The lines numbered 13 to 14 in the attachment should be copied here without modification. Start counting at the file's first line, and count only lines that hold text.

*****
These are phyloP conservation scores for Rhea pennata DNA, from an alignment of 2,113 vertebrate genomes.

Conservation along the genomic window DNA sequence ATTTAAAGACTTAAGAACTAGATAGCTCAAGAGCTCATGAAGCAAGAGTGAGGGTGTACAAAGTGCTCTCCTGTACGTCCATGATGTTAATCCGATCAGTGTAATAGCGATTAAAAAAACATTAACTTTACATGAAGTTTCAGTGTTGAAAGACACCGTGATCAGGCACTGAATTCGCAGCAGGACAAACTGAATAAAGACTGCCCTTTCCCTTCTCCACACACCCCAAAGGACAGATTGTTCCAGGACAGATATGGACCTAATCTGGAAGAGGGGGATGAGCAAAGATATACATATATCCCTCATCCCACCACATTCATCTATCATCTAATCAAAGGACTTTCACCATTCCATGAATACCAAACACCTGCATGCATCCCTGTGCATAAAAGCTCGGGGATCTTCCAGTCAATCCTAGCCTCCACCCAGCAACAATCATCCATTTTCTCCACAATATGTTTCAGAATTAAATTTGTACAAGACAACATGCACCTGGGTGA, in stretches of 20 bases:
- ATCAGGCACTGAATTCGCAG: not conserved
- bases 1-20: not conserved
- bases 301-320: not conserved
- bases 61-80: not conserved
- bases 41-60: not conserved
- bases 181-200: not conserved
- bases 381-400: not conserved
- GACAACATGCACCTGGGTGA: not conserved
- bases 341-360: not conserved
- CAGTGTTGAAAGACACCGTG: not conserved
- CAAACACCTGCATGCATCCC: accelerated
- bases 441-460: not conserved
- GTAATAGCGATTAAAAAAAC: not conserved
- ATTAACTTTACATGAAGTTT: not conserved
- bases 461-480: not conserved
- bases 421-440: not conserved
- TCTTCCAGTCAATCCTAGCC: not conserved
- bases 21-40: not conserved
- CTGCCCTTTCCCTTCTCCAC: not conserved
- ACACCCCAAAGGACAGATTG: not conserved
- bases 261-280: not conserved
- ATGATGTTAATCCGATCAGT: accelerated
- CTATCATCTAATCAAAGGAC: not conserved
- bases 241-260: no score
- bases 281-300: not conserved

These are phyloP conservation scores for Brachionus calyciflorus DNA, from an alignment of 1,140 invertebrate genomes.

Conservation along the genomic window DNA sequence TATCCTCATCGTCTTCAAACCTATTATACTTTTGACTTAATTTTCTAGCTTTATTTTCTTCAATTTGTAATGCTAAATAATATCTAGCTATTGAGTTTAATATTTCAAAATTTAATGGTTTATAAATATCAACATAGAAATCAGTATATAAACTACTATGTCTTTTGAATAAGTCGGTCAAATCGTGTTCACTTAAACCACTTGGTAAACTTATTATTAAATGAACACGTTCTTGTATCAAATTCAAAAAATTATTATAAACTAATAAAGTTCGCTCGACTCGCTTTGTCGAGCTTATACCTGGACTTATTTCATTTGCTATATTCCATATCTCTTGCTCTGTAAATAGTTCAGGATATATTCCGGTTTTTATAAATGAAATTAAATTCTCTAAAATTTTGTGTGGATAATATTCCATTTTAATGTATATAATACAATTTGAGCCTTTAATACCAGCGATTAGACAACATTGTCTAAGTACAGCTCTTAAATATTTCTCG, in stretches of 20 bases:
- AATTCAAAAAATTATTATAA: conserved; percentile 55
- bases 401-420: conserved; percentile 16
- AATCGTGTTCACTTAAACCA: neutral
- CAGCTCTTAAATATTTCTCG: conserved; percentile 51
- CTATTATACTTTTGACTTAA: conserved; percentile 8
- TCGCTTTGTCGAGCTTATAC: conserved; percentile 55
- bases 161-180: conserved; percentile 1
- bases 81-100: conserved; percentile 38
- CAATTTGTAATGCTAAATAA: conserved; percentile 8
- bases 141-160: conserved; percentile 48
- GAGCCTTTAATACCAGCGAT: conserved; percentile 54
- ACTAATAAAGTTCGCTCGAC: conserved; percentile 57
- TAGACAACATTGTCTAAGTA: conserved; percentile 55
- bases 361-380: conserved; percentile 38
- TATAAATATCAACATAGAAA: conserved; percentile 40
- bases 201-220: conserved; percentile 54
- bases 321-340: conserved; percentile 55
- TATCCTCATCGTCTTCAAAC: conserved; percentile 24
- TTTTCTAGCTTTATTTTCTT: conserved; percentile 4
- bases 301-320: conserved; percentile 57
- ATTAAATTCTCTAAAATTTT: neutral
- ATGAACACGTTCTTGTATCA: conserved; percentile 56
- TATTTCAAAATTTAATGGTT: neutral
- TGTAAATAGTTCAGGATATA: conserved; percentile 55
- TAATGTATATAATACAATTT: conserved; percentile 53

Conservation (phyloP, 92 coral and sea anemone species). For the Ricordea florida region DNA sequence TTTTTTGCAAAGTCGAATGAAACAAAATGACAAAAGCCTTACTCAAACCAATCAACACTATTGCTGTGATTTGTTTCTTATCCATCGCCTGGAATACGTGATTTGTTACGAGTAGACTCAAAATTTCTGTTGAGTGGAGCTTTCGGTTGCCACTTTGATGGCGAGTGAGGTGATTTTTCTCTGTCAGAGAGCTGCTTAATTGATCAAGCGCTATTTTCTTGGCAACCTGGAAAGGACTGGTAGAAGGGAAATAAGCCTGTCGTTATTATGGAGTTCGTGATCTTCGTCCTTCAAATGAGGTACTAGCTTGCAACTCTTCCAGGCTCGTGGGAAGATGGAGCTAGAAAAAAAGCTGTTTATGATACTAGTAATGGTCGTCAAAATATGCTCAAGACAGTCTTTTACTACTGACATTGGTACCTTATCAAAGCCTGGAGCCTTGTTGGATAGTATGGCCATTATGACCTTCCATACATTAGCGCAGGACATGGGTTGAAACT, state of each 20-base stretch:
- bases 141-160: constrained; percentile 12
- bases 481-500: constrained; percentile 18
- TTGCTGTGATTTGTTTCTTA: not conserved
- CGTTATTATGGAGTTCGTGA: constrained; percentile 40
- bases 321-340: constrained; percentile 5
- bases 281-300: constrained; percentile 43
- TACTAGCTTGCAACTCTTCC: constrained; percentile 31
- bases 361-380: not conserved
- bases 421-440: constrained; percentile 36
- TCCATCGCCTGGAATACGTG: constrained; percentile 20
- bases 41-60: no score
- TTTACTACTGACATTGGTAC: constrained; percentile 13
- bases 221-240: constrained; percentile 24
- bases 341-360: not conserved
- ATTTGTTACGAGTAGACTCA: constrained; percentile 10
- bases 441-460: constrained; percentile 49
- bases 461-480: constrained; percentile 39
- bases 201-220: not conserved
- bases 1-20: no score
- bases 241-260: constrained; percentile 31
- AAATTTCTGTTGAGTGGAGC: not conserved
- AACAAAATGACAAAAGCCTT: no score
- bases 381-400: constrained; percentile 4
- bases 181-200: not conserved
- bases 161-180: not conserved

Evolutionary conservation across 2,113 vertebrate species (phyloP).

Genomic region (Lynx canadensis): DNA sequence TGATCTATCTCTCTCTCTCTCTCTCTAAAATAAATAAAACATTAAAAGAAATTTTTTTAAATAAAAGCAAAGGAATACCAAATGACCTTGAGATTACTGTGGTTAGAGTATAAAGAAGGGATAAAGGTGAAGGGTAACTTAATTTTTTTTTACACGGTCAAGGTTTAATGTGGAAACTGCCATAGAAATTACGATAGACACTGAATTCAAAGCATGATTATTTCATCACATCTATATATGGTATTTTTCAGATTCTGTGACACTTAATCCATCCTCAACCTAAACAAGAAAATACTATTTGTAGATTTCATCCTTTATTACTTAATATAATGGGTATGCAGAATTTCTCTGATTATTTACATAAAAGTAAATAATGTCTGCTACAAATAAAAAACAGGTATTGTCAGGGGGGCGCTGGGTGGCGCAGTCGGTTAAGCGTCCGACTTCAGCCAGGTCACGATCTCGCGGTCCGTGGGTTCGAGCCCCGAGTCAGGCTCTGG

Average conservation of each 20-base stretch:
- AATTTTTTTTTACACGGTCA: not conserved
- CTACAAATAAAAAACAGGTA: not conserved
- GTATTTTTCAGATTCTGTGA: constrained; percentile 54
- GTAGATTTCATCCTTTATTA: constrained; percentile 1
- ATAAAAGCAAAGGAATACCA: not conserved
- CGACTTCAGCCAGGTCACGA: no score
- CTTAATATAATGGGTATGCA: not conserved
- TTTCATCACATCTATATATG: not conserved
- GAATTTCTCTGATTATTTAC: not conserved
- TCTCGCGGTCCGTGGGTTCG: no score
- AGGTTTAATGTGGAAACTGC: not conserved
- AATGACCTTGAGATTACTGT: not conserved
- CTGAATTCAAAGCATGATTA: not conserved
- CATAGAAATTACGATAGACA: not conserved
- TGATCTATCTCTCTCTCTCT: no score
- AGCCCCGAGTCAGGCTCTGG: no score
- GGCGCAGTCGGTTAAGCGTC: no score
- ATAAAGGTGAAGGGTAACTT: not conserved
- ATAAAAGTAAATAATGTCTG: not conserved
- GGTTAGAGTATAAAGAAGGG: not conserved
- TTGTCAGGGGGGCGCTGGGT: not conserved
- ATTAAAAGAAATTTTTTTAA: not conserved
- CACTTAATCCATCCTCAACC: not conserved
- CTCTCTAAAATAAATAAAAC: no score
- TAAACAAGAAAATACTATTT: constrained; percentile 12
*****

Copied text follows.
- CAAACACCTGCATGCATCCC: accelerated
- bases 441-460: not conserved